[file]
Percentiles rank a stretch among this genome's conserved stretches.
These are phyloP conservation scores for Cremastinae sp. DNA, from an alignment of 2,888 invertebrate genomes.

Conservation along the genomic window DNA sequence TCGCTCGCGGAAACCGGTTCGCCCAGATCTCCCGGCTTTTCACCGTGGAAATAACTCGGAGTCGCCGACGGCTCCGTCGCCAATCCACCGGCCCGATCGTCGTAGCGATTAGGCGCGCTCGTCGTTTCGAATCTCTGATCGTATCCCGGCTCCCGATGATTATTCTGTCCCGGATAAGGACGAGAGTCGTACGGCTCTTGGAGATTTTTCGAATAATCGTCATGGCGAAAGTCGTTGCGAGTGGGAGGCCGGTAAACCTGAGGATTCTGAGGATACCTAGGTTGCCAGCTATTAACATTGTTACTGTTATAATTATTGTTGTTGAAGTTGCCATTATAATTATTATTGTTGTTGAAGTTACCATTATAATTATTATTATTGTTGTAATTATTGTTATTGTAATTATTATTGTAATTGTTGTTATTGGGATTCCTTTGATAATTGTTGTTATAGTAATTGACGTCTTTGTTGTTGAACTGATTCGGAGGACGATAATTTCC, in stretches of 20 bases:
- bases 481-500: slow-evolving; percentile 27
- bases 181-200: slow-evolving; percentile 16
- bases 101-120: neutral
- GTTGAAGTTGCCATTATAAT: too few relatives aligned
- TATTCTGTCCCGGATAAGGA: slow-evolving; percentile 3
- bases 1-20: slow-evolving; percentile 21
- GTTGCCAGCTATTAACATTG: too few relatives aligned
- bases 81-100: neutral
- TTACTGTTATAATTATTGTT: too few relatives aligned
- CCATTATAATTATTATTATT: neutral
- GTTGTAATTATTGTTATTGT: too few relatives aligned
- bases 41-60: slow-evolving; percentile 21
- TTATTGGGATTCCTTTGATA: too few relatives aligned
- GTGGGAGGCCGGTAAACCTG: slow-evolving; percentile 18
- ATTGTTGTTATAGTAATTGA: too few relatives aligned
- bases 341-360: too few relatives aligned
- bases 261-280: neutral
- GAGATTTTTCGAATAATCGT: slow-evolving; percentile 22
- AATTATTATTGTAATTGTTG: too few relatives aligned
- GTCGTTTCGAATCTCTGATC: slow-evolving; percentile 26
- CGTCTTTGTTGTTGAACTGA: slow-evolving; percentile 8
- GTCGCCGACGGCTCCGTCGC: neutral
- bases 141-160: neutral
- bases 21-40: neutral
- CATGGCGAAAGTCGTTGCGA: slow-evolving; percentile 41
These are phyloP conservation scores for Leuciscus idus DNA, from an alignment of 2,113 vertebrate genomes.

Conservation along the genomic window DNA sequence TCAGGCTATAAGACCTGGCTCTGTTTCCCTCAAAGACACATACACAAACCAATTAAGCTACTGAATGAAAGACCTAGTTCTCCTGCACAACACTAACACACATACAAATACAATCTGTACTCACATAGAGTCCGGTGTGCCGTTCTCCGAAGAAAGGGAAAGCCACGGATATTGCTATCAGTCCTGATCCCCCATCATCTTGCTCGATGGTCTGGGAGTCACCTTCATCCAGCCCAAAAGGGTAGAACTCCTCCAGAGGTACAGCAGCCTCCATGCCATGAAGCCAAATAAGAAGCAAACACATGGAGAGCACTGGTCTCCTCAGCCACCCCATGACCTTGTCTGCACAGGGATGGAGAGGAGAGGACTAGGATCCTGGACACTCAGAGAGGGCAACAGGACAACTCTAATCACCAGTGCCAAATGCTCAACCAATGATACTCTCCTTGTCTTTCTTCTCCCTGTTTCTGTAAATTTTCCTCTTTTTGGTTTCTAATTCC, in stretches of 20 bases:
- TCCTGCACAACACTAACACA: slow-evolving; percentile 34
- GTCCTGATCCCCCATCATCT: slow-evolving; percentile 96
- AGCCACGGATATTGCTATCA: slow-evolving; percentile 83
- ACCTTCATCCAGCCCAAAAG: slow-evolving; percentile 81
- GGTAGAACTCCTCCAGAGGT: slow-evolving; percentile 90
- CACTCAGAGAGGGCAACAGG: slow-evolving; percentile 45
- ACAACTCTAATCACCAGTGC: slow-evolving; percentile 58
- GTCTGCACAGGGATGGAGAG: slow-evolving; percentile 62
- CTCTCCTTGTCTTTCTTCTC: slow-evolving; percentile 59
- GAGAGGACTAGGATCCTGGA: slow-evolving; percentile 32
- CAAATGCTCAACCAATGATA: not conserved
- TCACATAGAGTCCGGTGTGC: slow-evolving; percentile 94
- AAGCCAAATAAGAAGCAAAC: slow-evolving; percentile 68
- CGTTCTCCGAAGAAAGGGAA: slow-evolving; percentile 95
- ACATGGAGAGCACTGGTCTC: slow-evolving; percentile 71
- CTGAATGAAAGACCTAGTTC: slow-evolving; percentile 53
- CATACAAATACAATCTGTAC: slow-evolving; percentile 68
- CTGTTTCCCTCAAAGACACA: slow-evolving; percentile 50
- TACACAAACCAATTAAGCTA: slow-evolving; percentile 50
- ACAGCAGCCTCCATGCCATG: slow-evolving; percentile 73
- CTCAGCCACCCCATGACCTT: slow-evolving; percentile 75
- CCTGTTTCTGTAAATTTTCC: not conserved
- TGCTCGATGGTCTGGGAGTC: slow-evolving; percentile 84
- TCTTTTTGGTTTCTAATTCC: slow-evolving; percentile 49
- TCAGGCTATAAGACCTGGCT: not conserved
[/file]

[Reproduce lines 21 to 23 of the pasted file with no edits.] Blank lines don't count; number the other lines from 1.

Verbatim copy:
- GAGATTTTTCGAATAATCGT: slow-evolving; percentile 22
- AATTATTATTGTAATTGTTG: too few relatives aligned
- GTCGTTTCGAATCTCTGATC: slow-evolving; percentile 26